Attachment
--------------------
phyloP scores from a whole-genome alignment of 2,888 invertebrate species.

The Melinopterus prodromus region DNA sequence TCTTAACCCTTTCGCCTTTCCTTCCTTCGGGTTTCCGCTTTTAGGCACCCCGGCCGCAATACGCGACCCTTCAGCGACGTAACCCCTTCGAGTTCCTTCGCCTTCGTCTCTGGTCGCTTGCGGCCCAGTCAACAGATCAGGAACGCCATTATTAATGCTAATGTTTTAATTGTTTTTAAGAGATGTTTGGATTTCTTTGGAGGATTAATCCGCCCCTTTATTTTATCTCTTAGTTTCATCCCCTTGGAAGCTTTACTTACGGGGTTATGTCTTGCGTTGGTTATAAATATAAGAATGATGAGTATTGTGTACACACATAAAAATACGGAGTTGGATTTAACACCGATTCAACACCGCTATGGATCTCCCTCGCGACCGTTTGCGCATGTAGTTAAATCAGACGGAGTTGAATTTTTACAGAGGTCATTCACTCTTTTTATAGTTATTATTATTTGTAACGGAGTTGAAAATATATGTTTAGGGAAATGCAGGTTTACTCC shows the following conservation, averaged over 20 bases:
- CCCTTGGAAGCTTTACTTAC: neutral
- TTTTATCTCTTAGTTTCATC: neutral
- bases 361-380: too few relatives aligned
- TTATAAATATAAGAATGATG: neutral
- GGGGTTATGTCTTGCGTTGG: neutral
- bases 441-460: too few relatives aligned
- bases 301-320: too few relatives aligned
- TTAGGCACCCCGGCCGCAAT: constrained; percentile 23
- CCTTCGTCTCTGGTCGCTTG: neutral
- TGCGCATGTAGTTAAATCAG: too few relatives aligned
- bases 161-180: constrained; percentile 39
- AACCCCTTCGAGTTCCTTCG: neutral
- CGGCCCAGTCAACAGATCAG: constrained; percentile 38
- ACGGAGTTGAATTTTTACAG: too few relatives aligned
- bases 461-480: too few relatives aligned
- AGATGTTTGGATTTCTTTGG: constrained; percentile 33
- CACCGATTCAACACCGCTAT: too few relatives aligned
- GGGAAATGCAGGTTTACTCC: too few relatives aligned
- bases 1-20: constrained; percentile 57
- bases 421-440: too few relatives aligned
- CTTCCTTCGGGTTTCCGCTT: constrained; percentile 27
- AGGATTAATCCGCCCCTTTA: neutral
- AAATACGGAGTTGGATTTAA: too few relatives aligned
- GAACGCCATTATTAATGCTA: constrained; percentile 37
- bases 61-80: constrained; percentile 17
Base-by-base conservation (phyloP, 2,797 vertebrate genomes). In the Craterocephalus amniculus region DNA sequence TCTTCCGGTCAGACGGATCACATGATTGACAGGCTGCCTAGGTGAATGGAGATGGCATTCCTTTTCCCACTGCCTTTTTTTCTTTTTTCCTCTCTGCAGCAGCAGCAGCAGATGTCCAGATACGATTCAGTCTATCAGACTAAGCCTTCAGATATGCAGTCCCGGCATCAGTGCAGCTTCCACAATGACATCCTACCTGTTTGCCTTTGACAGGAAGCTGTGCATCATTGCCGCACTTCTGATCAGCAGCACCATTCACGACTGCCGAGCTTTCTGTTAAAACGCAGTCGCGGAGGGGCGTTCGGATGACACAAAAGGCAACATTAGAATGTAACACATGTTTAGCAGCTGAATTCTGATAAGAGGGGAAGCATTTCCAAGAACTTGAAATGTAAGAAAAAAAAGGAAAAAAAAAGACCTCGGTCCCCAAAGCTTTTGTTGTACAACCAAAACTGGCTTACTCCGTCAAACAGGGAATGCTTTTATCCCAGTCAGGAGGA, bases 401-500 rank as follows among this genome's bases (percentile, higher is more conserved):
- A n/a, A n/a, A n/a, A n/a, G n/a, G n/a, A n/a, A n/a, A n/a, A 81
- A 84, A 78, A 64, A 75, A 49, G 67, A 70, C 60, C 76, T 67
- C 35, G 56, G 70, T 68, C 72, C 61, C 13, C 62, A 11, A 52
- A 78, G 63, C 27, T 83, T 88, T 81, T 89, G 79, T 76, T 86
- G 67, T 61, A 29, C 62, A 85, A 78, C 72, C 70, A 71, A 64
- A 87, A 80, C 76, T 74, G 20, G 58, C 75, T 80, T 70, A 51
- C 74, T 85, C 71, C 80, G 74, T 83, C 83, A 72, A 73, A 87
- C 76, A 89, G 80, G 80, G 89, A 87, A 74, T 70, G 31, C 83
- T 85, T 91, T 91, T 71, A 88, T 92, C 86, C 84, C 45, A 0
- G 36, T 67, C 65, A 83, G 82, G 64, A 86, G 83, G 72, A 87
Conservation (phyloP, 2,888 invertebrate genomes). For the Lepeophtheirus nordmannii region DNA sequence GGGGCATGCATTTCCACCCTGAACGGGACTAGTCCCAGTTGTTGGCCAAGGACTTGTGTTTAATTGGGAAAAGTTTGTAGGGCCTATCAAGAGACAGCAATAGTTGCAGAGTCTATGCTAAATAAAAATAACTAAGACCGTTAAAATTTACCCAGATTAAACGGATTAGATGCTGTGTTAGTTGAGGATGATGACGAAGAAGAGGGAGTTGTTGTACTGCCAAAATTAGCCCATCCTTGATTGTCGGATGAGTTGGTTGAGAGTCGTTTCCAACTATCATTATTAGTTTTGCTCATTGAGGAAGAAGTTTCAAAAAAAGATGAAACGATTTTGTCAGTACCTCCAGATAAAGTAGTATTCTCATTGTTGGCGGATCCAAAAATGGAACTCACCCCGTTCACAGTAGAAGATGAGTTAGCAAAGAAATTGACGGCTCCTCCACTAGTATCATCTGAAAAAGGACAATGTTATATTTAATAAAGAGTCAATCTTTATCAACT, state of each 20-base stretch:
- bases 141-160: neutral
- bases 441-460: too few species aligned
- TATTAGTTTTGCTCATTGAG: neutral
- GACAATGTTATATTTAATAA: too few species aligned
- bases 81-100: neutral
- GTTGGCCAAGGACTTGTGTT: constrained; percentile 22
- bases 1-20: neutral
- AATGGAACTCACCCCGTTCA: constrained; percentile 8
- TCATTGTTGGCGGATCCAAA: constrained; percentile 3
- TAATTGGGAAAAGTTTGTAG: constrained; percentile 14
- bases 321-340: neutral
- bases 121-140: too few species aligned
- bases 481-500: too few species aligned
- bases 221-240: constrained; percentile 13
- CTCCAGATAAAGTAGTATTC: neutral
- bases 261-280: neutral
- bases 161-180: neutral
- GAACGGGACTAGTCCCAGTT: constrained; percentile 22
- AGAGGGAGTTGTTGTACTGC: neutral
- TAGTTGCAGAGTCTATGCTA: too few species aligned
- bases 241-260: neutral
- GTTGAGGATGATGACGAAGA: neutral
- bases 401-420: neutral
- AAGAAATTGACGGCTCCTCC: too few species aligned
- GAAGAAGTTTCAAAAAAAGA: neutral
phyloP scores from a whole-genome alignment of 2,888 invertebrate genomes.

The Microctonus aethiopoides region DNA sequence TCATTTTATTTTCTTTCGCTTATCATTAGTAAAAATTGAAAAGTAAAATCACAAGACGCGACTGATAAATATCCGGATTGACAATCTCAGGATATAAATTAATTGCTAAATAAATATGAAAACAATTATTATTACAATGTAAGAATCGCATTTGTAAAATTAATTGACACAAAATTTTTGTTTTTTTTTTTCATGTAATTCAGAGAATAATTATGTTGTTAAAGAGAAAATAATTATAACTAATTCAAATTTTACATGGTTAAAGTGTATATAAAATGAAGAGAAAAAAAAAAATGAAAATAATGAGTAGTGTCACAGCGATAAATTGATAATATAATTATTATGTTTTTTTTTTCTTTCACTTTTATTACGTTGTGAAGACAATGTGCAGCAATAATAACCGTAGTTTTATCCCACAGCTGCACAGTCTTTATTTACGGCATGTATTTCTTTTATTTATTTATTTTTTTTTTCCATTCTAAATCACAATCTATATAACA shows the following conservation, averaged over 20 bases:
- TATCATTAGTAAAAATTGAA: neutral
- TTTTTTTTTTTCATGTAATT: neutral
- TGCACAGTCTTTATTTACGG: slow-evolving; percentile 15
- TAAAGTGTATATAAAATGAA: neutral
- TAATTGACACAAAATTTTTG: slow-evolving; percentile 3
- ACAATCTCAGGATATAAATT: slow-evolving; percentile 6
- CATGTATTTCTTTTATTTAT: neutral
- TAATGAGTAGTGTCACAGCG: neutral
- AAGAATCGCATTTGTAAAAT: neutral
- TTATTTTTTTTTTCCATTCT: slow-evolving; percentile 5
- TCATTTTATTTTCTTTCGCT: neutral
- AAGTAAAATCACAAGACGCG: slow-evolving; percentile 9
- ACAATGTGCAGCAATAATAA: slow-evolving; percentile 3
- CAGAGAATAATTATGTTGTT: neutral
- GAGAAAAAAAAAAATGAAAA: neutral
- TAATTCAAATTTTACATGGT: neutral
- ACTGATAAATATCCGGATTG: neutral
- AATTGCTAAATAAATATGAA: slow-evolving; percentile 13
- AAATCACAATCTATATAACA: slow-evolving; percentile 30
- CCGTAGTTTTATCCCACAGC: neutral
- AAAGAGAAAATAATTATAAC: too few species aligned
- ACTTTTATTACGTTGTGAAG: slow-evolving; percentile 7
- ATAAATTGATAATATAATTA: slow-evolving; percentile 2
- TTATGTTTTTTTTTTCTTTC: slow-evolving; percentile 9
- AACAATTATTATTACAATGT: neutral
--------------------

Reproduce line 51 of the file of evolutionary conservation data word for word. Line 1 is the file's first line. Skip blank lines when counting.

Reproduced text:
- bases 121-140: too few species aligned